When was the last time you sat, legs dangling over the road and both hands occupied, in the trunk of a minivan as it bounded down a narrow road at 40mph? For me it was in fall of 2010, with five grand in camera equipment in my hands. What was between me and the $80,000 supercar 6ft away? An unbuckled seatbelt.
In fall of 2009 we stocked in a 2010 Nissan GT-R at work. After a full year sitting on the dealership lot, we decided we needed a new way to get rid of it. We started GTR Giveaways, a website made to raffle off the GT-R. All profits would go to charity and the invoice price would be recouped to cover the cost of the supercar. The raffle was set up so that 3000 tickets would be sold at $50 each, and one lucky winner would take home a brand new GT-R.
In order to promote GTR Giveaways, we decided to make a promotional short film with high quality video and interesting footage of the car on and off the road. We started by filming static shots and a few on-the-road shots from the back of an SUV. As my department and I started surfing through our footage, we realized we needed something more interesting. We referenced the popular British motoring show, Top Gear, for ideas.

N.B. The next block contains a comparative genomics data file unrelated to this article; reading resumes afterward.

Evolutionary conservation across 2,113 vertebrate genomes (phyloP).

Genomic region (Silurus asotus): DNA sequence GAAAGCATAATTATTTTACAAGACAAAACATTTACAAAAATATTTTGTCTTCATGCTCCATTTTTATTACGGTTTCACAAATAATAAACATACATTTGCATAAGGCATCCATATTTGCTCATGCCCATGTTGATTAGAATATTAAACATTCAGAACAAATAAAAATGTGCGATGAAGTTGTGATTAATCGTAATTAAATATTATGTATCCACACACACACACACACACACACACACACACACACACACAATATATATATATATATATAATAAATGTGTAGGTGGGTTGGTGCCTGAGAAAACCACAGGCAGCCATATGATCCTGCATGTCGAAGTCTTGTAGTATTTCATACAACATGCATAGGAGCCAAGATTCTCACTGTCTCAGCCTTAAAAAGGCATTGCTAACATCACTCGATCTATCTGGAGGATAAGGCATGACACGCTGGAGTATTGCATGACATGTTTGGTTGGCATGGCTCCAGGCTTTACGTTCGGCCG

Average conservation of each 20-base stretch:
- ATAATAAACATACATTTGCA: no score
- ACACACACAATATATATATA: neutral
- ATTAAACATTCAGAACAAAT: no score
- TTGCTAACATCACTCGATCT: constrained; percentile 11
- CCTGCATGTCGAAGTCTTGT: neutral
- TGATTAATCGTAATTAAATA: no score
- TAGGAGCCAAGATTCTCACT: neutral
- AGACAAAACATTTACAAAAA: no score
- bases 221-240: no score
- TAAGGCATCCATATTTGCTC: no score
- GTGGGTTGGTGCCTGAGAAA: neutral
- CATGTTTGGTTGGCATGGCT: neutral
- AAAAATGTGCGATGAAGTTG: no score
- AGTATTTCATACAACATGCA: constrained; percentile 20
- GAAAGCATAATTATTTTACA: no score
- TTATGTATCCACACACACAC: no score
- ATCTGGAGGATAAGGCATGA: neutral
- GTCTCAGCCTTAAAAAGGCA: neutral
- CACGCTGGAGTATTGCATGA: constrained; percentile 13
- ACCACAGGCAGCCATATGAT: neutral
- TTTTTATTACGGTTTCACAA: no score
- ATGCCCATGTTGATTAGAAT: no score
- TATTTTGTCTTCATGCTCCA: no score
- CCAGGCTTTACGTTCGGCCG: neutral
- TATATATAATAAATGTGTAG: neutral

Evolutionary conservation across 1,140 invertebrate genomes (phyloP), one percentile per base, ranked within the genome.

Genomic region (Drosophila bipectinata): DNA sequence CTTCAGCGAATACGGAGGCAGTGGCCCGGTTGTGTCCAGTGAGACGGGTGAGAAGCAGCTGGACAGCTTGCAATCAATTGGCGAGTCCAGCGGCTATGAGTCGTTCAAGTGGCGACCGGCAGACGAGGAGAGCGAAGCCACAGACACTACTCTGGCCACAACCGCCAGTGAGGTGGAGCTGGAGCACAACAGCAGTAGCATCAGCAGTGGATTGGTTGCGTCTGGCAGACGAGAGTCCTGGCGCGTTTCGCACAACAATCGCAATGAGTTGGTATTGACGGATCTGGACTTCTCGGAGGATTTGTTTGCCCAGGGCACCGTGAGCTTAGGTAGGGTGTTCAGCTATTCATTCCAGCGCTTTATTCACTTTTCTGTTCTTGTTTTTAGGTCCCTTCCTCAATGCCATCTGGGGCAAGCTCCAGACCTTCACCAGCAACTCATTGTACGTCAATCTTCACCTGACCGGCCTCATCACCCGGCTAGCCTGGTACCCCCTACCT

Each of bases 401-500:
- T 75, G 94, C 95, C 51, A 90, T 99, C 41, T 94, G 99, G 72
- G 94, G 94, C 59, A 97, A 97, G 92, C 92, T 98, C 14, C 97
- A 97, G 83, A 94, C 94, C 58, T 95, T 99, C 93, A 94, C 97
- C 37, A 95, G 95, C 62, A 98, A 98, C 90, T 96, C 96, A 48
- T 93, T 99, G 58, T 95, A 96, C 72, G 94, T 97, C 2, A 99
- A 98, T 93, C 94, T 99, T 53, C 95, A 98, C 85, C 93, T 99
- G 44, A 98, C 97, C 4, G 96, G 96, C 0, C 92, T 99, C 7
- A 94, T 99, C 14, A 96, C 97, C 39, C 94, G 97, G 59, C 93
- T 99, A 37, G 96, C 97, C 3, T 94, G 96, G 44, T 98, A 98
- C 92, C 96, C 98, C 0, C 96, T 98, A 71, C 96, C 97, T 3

What we came up with, was the idea that I would hang from the trunk of a Nissan Quest as the GT-R drove just behind the camera car. In my hands was the department’s 5DMkII DSLR on a Merlin steadicam. It requires two hands to operate the Merlin with the 5D on it. This meant I would have to sit with my legs hanging out of the car and I would have to lean all the way forward so I could film right in front of the GT-R. I’ve had brighter ideas, to be sure.
To add a light degree of safety, I used one of the seatbelts from the third row of seats in the Quest. I extended the seatbelt to the desired length, then yanked on it to make it lock. I put the seatbelt strap across my shoulder so that, so long as I was applying pressure against it, it would stay locked. The dilemma was that if, even for a moment, I released pressure, it would unlock and I would be unrestrained. Not thrilled about the prospect of face-planting into the bumper of a GT-R, I did my best to keep the seatbelt locked. The maneuver was not without scares.
Short of, maybe, the Top Gear camera crew, I’m fairly confident no one else has ever done what I got to do. I got to watch a GT-R driving at 40mph from a mere 6ft away, with nothing but air separating us. It was a special moment whenever I took a brief break from the mentally and physically strenuous filming. The end result was well worth it.